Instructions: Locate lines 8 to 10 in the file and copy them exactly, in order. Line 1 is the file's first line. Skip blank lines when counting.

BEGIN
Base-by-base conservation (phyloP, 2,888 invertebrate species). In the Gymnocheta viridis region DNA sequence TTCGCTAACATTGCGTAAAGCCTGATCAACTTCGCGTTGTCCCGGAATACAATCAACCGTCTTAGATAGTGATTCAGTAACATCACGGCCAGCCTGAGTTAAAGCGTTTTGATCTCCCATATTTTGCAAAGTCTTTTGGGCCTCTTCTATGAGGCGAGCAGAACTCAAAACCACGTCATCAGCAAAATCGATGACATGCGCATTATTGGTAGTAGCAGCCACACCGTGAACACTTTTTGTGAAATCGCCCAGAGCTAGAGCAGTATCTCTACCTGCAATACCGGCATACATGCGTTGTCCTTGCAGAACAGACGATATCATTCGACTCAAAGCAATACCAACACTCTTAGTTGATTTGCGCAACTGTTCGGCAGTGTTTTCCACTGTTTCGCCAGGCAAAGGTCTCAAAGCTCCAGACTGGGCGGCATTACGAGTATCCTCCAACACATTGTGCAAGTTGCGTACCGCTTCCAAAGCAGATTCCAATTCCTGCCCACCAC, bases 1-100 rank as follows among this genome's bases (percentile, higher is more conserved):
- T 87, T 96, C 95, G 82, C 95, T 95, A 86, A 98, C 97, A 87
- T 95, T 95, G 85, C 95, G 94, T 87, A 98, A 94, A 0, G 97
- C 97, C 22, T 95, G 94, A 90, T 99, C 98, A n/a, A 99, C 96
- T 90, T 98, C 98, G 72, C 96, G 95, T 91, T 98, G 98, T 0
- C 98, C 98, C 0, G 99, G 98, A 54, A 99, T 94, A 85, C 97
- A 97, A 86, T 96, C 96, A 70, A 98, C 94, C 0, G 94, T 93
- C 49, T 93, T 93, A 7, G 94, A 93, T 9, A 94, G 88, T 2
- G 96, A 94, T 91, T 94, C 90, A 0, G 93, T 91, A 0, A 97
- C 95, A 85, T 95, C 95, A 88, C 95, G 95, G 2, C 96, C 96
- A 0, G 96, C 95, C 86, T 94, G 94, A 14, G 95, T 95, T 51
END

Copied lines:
- C 49, T 93, T 93, A 7, G 94, A 93, T 9, A 94, G 88, T 2
- G 96, A 94, T 91, T 94, C 90, A 0, G 93, T 91, A 0, A 97
- C 95, A 85, T 95, C 95, A 88, C 95, G 95, G 2, C 96, C 96